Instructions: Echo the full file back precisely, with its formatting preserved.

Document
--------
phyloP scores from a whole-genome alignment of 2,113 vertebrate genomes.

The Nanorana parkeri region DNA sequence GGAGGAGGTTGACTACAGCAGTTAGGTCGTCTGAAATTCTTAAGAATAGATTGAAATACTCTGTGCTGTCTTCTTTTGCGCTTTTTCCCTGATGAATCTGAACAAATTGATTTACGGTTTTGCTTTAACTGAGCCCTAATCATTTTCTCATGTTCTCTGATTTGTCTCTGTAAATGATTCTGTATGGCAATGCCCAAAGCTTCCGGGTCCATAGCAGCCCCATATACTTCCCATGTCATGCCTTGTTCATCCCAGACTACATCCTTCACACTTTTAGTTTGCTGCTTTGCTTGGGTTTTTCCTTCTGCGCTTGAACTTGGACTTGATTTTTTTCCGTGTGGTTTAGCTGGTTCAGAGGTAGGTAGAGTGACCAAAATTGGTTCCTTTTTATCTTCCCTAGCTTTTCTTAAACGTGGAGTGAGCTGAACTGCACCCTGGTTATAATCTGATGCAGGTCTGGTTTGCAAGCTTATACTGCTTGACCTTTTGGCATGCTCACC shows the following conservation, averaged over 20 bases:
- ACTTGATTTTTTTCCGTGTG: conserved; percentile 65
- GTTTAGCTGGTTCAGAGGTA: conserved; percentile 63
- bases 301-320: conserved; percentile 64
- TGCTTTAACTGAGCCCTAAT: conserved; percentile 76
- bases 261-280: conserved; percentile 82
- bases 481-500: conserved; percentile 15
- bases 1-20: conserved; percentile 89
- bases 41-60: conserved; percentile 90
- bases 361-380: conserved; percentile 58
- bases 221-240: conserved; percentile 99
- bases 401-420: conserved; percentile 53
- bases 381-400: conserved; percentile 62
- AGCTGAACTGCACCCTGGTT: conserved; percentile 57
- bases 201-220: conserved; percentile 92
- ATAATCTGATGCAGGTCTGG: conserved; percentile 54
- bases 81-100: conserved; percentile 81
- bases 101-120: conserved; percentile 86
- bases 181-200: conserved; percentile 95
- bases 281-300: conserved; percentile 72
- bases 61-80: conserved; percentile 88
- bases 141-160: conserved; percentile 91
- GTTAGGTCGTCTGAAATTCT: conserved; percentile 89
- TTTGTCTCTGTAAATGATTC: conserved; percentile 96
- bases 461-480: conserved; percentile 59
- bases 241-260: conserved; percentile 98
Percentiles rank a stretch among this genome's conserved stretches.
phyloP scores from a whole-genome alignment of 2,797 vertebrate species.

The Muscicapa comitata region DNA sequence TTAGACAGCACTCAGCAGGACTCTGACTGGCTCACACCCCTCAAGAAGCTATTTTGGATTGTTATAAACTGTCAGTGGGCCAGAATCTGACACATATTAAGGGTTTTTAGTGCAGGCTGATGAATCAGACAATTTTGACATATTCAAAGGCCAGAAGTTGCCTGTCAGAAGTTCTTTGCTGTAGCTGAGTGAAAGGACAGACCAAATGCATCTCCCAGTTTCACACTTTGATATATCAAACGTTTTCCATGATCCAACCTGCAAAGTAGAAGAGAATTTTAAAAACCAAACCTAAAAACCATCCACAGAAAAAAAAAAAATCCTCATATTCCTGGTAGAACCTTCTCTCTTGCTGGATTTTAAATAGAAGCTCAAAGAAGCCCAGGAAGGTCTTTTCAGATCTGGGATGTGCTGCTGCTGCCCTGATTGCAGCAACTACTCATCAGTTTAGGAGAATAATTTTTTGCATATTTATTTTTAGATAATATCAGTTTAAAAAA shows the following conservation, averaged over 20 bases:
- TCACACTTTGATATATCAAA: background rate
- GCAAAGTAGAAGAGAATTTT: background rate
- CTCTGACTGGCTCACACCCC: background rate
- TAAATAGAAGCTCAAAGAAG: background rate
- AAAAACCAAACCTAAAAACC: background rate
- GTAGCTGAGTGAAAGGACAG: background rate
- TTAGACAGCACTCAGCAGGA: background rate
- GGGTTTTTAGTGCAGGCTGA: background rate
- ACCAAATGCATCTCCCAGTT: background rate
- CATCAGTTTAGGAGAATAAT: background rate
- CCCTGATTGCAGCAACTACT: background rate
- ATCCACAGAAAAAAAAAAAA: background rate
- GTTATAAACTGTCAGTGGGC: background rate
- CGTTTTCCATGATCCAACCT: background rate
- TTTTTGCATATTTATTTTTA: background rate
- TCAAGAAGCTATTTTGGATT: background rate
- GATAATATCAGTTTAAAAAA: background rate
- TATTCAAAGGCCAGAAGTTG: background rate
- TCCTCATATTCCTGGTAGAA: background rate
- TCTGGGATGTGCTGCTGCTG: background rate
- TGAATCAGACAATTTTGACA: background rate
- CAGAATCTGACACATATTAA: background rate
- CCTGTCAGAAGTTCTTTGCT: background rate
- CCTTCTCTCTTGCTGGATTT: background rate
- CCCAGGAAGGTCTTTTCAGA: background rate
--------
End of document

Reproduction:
phyloP scores from a whole-genome alignment of 2,113 vertebrate genomes.

The Nanorana parkeri region DNA sequence GGAGGAGGTTGACTACAGCAGTTAGGTCGTCTGAAATTCTTAAGAATAGATTGAAATACTCTGTGCTGTCTTCTTTTGCGCTTTTTCCCTGATGAATCTGAACAAATTGATTTACGGTTTTGCTTTAACTGAGCCCTAATCATTTTCTCATGTTCTCTGATTTGTCTCTGTAAATGATTCTGTATGGCAATGCCCAAAGCTTCCGGGTCCATAGCAGCCCCATATACTTCCCATGTCATGCCTTGTTCATCCCAGACTACATCCTTCACACTTTTAGTTTGCTGCTTTGCTTGGGTTTTTCCTTCTGCGCTTGAACTTGGACTTGATTTTTTTCCGTGTGGTTTAGCTGGTTCAGAGGTAGGTAGAGTGACCAAAATTGGTTCCTTTTTATCTTCCCTAGCTTTTCTTAAACGTGGAGTGAGCTGAACTGCACCCTGGTTATAATCTGATGCAGGTCTGGTTTGCAAGCTTATACTGCTTGACCTTTTGGCATGCTCACC shows the following conservation, averaged over 20 bases:
- ACTTGATTTTTTTCCGTGTG: conserved; percentile 65
- GTTTAGCTGGTTCAGAGGTA: conserved; percentile 63
- bases 301-320: conserved; percentile 64
- TGCTTTAACTGAGCCCTAAT: conserved; percentile 76
- bases 261-280: conserved; percentile 82
- bases 481-500: conserved; percentile 15
- bases 1-20: conserved; percentile 89
- bases 41-60: conserved; percentile 90
- bases 361-380: conserved; percentile 58
- bases 221-240: conserved; percentile 99
- bases 401-420: conserved; percentile 53
- bases 381-400: conserved; percentile 62
- AGCTGAACTGCACCCTGGTT: conserved; percentile 57
- bases 201-220: conserved; percentile 92
- ATAATCTGATGCAGGTCTGG: conserved; percentile 54
- bases 81-100: conserved; percentile 81
- bases 101-120: conserved; percentile 86
- bases 181-200: conserved; percentile 95
- bases 281-300: conserved; percentile 72
- bases 61-80: conserved; percentile 88
- bases 141-160: conserved; percentile 91
- GTTAGGTCGTCTGAAATTCT: conserved; percentile 89
- TTTGTCTCTGTAAATGATTC: conserved; percentile 96
- bases 461-480: conserved; percentile 59
- bases 241-260: conserved; percentile 98
Percentiles rank a stretch among this genome's conserved stretches.
phyloP scores from a whole-genome alignment of 2,797 vertebrate species.

The Muscicapa comitata region DNA sequence TTAGACAGCACTCAGCAGGACTCTGACTGGCTCACACCCCTCAAGAAGCTATTTTGGATTGTTATAAACTGTCAGTGGGCCAGAATCTGACACATATTAAGGGTTTTTAGTGCAGGCTGATGAATCAGACAATTTTGACATATTCAAAGGCCAGAAGTTGCCTGTCAGAAGTTCTTTGCTGTAGCTGAGTGAAAGGACAGACCAAATGCATCTCCCAGTTTCACACTTTGATATATCAAACGTTTTCCATGATCCAACCTGCAAAGTAGAAGAGAATTTTAAAAACCAAACCTAAAAACCATCCACAGAAAAAAAAAAAATCCTCATATTCCTGGTAGAACCTTCTCTCTTGCTGGATTTTAAATAGAAGCTCAAAGAAGCCCAGGAAGGTCTTTTCAGATCTGGGATGTGCTGCTGCTGCCCTGATTGCAGCAACTACTCATCAGTTTAGGAGAATAATTTTTTGCATATTTATTTTTAGATAATATCAGTTTAAAAAA shows the following conservation, averaged over 20 bases:
- TCACACTTTGATATATCAAA: background rate
- GCAAAGTAGAAGAGAATTTT: background rate
- CTCTGACTGGCTCACACCCC: background rate
- TAAATAGAAGCTCAAAGAAG: background rate
- AAAAACCAAACCTAAAAACC: background rate
- GTAGCTGAGTGAAAGGACAG: background rate
- TTAGACAGCACTCAGCAGGA: background rate
- GGGTTTTTAGTGCAGGCTGA: background rate
- ACCAAATGCATCTCCCAGTT: background rate
- CATCAGTTTAGGAGAATAAT: background rate
- CCCTGATTGCAGCAACTACT: background rate
- ATCCACAGAAAAAAAAAAAA: background rate
- GTTATAAACTGTCAGTGGGC: background rate
- CGTTTTCCATGATCCAACCT: background rate
- TTTTTGCATATTTATTTTTA: background rate
- TCAAGAAGCTATTTTGGATT: background rate
- GATAATATCAGTTTAAAAAA: background rate
- TATTCAAAGGCCAGAAGTTG: background rate
- TCCTCATATTCCTGGTAGAA: background rate
- TCTGGGATGTGCTGCTGCTG: background rate
- TGAATCAGACAATTTTGACA: background rate
- CAGAATCTGACACATATTAA: background rate
- CCTGTCAGAAGTTCTTTGCT: background rate
- CCTTCTCTCTTGCTGGATTT: background rate
- CCCAGGAAGGTCTTTTCAGA: background rate